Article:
Finally, returning to the question of what stands at the center of all of this, we turn to neither of the two alternatives, but to the Source and Origin of each, represented by “the tree of life in the middle of the garden.” It is only by “re-ascending to origins . . . that we should be able to return with great spiritual knowledge, to our own situation,” observes T.S. Eliot in his classic essay “The Idea of a Christian Society.” But the re-ascent, of course, falls pre-eminently on the shoulders of the “gardener” whose unique freedom is called into play with the command about that other tree in the middle of the garden. As Angelo Cardinal Scola argues, everything depends on that drama between God and man. Will the garden—our world—be grasped at or received in wonder and gratitude?
It is in view of the way the drama played out in the God-man that Christians can consider farming to be “apostolic” as Catherine de Hueck Doherty proposes. Turning to her native Russian language which uses the same word for “farmer” and “Christian” (Krestianin), the foundress of Madonna House (in Combermere, Canada) conceives of farming as a form of the Christian Apostolate. For it is not the case that “anything will do” in order to meet others, or even to do good for them—feeding the hungry, etc. To work on the land is first and foremost to participate in the “restoration of all things in Christ.” And that is reason enough for anything.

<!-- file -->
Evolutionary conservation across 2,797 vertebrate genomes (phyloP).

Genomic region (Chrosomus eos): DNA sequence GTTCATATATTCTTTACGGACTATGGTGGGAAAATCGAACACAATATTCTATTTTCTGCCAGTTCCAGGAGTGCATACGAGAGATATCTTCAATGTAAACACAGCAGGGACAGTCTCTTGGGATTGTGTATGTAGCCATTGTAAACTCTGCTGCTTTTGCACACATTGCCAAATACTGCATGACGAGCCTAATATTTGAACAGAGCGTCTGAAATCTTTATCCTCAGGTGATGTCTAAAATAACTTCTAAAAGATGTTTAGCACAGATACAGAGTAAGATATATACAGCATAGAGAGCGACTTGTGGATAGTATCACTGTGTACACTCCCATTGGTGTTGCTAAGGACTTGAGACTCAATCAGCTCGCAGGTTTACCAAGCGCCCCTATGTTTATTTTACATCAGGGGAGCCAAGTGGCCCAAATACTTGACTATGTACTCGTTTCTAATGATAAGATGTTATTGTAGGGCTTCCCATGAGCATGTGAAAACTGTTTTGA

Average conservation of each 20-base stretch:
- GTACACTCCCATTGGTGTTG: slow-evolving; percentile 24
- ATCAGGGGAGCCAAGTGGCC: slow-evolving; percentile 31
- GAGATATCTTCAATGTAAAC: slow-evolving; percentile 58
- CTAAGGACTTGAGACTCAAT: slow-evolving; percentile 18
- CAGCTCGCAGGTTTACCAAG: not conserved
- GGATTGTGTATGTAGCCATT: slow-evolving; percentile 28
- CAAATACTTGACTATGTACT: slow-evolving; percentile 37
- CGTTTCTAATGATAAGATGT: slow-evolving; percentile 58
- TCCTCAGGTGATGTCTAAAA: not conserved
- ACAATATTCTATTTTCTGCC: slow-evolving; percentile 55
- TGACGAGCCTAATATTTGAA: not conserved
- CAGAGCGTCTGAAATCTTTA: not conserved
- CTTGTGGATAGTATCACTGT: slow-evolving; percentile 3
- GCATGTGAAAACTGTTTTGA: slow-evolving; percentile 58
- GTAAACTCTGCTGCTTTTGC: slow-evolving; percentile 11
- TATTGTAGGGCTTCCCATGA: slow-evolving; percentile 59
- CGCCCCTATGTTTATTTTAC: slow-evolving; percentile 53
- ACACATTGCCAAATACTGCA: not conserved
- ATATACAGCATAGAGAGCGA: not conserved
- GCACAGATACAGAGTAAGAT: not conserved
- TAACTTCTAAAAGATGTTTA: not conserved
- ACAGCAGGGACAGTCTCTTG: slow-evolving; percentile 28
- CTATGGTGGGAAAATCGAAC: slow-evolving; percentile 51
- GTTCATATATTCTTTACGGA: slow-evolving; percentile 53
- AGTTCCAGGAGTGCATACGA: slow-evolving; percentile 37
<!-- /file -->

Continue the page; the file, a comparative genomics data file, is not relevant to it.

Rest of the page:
Margaret Harper McCarthy is an Assistant Professor of Theology at the John Paul Institute and the US editor for Humanum. She is married and the mother of three teenagers.
[i] Pope Benedict XVI, Address to the Roman Curia, 22 December 2012.
[ii] C.S. Lewis, The Abolition of Man (New York: Macmillan Publishing Company, 1955), 72.
[iii] Kenneth Schmitz, The Recovery of Wonder (London: McGill-Queen’s University Press, 2005), 119.
Margaret Harper McCarthy is an Assistant Professor of Theology at the John Paul II Institute and the editor of Humanum. She is married and a mother of three.
Posted on August 2, 2016